In comparisons with epidemic polio going back to 1916, they note that "we see the same two typical features" in a typical year with an epidemic of ME : "a decreasing incidence from January to reach a summer low; then. . . the strong late summer increased incidence, peaking in the August to October period." (Hyde et al: Nightingale Research Foundation, Ottawa, 1994).

ME, or Atypical Polio, is a serious and devastatingly debilitating multi-system malfunction leading to such profound weakness in some children that they are unable to speak and have to be tube-fed. But they can breathe; enteroviruses have an affinity for certain tissues and many do not attack the respiratory centre causing its paralysis, as in polio itself.

Children with polio were given intensive physiotherapy and exercised. Now, up to a half of survivors have gone on to develop Post-Polio. It has been predicted that this will eventually rise to 100 per cent.

What are we doing to our teenage ME sufferers when we force them back to school, deny home tuition and tell them to exercise as a form of therapy?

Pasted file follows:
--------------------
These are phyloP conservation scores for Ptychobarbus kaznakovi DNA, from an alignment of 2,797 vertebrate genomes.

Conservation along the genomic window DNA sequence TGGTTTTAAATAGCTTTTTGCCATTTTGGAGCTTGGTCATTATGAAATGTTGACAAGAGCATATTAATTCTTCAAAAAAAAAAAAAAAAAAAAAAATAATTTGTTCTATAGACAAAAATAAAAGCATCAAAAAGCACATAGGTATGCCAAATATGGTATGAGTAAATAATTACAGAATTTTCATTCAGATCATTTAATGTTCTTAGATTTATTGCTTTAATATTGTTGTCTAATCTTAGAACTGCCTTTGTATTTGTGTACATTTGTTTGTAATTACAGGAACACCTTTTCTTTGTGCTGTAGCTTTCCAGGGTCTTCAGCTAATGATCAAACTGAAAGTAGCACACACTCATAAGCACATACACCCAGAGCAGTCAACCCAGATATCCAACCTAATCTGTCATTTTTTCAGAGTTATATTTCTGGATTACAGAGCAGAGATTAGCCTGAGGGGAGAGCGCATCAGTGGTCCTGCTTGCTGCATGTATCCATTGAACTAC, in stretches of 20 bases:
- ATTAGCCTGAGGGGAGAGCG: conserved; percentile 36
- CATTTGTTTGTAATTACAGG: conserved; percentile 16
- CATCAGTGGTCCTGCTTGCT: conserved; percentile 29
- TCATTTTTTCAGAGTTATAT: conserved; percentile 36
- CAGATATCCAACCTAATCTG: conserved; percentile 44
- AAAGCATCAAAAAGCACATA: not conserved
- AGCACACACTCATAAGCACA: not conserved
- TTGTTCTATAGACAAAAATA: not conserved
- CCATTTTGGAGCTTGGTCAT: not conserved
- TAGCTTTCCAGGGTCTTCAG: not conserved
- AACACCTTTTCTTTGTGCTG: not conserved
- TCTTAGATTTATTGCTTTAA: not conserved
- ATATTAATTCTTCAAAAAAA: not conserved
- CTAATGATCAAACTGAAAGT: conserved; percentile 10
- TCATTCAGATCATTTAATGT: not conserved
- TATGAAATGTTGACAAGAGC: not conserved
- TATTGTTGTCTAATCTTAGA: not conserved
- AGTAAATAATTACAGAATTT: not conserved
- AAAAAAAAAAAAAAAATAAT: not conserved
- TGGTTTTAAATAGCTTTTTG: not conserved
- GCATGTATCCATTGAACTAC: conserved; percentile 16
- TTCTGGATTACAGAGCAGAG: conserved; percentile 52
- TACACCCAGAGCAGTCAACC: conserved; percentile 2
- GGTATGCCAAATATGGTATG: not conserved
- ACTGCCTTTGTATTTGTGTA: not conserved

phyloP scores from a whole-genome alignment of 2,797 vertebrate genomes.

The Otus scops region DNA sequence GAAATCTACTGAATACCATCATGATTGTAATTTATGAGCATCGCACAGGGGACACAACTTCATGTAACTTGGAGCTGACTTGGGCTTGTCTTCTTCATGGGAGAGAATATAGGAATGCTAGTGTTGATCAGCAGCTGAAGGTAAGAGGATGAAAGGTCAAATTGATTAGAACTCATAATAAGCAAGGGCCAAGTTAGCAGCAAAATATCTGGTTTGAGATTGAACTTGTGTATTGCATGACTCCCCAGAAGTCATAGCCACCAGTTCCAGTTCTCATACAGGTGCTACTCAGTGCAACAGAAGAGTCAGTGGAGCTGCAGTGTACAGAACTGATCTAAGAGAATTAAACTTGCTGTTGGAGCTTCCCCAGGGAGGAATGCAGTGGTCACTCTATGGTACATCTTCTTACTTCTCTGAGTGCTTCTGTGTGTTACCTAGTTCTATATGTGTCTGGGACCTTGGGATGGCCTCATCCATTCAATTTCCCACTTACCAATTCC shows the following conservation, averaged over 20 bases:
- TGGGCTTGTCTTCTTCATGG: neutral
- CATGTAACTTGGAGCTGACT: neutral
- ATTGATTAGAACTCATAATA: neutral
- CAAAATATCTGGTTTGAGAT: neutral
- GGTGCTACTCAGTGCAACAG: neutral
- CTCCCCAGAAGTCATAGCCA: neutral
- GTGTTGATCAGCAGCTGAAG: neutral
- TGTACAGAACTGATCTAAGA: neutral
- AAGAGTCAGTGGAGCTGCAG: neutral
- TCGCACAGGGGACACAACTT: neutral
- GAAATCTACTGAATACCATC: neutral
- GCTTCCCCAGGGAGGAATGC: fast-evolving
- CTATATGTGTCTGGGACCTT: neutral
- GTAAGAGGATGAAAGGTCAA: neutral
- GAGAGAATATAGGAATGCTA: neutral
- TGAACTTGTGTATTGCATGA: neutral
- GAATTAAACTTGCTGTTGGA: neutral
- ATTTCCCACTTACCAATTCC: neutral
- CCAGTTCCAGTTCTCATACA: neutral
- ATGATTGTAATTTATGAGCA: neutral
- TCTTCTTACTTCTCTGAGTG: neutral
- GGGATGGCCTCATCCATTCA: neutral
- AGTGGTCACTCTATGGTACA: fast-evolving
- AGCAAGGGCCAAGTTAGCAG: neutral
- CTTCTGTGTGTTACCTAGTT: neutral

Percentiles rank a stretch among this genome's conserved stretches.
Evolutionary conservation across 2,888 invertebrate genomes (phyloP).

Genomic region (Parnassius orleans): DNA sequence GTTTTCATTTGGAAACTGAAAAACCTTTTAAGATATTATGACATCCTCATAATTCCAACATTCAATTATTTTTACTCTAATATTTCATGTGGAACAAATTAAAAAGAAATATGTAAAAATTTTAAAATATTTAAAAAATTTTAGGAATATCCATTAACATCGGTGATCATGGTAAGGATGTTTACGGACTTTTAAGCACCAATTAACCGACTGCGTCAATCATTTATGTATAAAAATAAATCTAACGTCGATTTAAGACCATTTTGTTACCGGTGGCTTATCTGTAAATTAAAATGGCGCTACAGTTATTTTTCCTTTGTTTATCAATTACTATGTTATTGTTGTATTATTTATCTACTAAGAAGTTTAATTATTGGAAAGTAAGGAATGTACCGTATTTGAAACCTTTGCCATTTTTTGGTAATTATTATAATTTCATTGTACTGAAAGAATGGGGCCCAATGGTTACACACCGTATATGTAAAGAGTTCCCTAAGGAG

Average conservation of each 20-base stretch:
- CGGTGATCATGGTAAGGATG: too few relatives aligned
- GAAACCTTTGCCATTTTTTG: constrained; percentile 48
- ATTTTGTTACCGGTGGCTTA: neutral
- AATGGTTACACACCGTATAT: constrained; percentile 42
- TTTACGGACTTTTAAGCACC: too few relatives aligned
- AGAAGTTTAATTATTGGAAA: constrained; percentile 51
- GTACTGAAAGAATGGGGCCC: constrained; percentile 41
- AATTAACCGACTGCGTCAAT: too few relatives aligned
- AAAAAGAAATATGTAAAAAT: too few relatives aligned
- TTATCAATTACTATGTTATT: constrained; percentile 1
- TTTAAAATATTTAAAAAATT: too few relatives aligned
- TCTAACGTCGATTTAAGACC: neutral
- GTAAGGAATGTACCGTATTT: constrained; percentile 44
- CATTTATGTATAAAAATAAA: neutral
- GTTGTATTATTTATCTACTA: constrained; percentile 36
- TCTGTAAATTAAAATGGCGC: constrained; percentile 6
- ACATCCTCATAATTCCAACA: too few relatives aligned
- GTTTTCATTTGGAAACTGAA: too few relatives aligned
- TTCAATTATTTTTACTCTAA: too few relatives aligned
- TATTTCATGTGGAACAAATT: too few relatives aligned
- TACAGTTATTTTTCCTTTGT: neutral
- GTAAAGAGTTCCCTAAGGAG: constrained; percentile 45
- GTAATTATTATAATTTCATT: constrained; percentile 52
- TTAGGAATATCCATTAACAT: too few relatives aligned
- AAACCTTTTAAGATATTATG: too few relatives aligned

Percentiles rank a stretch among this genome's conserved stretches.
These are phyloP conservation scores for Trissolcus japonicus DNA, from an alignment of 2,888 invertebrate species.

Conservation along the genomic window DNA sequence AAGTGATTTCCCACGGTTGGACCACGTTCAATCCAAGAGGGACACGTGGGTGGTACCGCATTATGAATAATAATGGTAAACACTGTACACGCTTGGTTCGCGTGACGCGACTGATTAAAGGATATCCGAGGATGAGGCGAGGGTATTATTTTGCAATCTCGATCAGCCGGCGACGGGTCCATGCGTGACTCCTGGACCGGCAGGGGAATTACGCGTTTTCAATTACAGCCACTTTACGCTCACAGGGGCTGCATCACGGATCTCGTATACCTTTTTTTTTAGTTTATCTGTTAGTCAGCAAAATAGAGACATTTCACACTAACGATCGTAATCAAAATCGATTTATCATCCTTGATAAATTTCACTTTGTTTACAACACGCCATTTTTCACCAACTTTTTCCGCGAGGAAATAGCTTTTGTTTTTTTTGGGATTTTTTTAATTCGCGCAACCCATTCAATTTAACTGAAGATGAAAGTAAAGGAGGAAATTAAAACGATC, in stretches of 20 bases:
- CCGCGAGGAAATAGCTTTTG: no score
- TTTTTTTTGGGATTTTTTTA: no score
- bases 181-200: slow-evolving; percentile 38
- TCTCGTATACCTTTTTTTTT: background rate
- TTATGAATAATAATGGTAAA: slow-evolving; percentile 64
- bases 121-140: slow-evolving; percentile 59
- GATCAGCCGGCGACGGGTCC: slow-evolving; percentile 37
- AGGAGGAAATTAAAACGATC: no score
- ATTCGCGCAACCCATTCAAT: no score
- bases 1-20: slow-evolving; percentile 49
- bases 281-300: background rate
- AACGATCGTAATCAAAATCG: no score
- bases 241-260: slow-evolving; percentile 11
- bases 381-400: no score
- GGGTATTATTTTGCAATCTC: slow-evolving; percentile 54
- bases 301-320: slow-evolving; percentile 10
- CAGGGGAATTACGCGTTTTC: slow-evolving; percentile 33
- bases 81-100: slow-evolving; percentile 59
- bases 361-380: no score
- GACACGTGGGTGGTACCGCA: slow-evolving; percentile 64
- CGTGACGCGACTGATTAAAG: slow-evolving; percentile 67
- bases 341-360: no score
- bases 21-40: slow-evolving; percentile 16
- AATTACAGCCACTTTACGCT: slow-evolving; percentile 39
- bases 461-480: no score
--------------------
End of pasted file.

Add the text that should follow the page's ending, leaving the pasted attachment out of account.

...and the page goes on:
The "treatment of choice" for those with Post-Polio is "adequate rest, energy conservation, the pacing of activities, and reducing physical and emotional stress" (Bruno: Annals NY Academy of Sciences 1995).

What on earth will happen in 30 years' time to children now getting ME in a climate where they are disbelieved and told to push themselves through the pain barrier? The condition "Post-ME", which we are already seeing in adults, may well await them with a vengeance.

We have to ask ourselves the disturbing question: if polio victims had been able to breathe, would we ever have taken that disease seriously?


Jane Colby is author of ME: The New Plague (First and Best in Education Ltd, 34 Nene Valley Business Park, Oundle, Peterborough, PE8 4HL)


Republished with permission of What Doctors Don't Tell You, a monthly newsletter which reviews conventional medicine and provides proof of safer alternatives.  For more information and free e-news, visit: